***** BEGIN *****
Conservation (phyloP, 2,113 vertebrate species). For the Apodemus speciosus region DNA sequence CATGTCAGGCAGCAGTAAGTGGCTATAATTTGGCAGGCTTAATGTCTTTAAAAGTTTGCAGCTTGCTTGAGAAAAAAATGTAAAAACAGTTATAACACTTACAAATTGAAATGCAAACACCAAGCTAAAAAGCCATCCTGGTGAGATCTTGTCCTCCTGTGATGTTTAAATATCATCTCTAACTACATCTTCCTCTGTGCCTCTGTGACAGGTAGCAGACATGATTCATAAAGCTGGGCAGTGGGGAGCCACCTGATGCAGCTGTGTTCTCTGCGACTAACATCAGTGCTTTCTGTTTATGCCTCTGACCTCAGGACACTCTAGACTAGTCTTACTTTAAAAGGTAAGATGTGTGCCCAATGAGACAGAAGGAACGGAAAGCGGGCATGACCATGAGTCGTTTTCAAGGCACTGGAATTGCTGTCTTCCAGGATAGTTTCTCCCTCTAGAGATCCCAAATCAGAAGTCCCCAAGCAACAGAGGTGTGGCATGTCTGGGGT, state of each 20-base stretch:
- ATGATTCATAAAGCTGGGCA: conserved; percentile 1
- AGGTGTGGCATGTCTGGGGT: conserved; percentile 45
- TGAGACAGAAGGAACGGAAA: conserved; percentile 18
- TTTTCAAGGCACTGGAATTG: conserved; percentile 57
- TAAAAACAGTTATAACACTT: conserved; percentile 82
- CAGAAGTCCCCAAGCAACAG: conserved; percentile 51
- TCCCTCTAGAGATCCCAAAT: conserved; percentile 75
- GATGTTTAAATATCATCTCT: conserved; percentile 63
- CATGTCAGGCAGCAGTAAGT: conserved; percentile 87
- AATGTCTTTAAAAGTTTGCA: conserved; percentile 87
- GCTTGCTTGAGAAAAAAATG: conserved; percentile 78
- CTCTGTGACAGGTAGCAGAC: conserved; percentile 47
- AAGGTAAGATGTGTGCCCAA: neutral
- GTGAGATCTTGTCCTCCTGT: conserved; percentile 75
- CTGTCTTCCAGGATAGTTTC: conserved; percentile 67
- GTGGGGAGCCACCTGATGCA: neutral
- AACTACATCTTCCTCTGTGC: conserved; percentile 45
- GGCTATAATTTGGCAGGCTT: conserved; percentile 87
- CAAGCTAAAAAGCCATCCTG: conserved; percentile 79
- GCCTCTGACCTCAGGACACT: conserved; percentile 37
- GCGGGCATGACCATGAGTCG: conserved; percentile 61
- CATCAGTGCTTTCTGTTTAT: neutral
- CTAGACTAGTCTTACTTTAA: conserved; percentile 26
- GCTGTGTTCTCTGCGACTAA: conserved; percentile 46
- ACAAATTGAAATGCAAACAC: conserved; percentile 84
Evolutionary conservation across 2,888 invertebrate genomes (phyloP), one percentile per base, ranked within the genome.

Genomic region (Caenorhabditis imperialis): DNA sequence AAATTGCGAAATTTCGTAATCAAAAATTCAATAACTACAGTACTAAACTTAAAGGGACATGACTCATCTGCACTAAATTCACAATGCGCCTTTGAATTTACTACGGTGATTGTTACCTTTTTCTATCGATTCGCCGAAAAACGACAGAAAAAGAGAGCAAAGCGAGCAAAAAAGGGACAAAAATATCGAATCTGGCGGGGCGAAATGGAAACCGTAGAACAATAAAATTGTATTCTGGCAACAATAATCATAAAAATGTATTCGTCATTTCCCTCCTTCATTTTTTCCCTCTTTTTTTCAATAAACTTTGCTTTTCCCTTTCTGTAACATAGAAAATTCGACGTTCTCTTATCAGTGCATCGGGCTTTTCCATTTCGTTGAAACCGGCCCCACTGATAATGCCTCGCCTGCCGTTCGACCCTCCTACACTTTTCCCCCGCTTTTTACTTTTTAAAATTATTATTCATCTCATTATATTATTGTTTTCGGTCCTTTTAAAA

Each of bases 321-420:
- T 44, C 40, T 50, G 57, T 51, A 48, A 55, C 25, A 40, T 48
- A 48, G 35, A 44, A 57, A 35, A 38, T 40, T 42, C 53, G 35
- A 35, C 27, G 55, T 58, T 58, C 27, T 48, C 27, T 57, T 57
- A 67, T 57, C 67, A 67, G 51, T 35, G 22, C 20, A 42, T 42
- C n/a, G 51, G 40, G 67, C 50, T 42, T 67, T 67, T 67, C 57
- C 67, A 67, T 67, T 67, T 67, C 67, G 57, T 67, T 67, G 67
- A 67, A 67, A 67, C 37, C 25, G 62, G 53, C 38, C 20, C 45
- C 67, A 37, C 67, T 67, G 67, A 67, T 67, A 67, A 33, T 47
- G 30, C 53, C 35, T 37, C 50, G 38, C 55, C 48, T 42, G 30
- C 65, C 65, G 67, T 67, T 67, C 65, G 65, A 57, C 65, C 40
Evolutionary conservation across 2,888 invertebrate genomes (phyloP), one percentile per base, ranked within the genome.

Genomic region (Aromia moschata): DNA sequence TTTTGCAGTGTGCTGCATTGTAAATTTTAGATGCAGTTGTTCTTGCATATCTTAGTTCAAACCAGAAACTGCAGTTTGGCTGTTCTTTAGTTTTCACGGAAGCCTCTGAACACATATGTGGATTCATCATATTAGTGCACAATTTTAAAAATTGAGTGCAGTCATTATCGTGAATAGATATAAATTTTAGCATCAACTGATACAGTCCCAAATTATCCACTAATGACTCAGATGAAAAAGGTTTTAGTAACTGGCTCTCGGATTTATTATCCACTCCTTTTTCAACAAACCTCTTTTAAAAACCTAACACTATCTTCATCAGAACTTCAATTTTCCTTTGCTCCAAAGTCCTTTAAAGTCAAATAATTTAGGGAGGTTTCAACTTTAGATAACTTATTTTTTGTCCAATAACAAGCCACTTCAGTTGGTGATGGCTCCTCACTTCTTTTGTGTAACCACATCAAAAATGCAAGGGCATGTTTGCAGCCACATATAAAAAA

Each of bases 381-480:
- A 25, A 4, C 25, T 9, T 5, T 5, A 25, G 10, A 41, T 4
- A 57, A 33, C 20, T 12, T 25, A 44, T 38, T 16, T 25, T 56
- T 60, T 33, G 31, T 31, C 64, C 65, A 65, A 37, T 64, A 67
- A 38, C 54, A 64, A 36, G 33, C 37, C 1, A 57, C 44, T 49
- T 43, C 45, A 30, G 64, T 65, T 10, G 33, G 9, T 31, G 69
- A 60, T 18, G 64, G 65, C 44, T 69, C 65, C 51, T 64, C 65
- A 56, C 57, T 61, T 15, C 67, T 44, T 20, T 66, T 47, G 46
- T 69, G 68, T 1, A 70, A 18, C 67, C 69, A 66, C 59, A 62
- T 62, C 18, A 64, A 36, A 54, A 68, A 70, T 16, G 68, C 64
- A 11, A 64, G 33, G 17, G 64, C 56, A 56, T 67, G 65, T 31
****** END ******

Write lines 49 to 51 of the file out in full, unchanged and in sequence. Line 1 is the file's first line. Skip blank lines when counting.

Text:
- A 56, C 57, T 61, T 15, C 67, T 44, T 20, T 66, T 47, G 46
- T 69, G 68, T 1, A 70, A 18, C 67, C 69, A 66, C 59, A 62
- T 62, C 18, A 64, A 36, A 54, A 68, A 70, T 16, G 68, C 64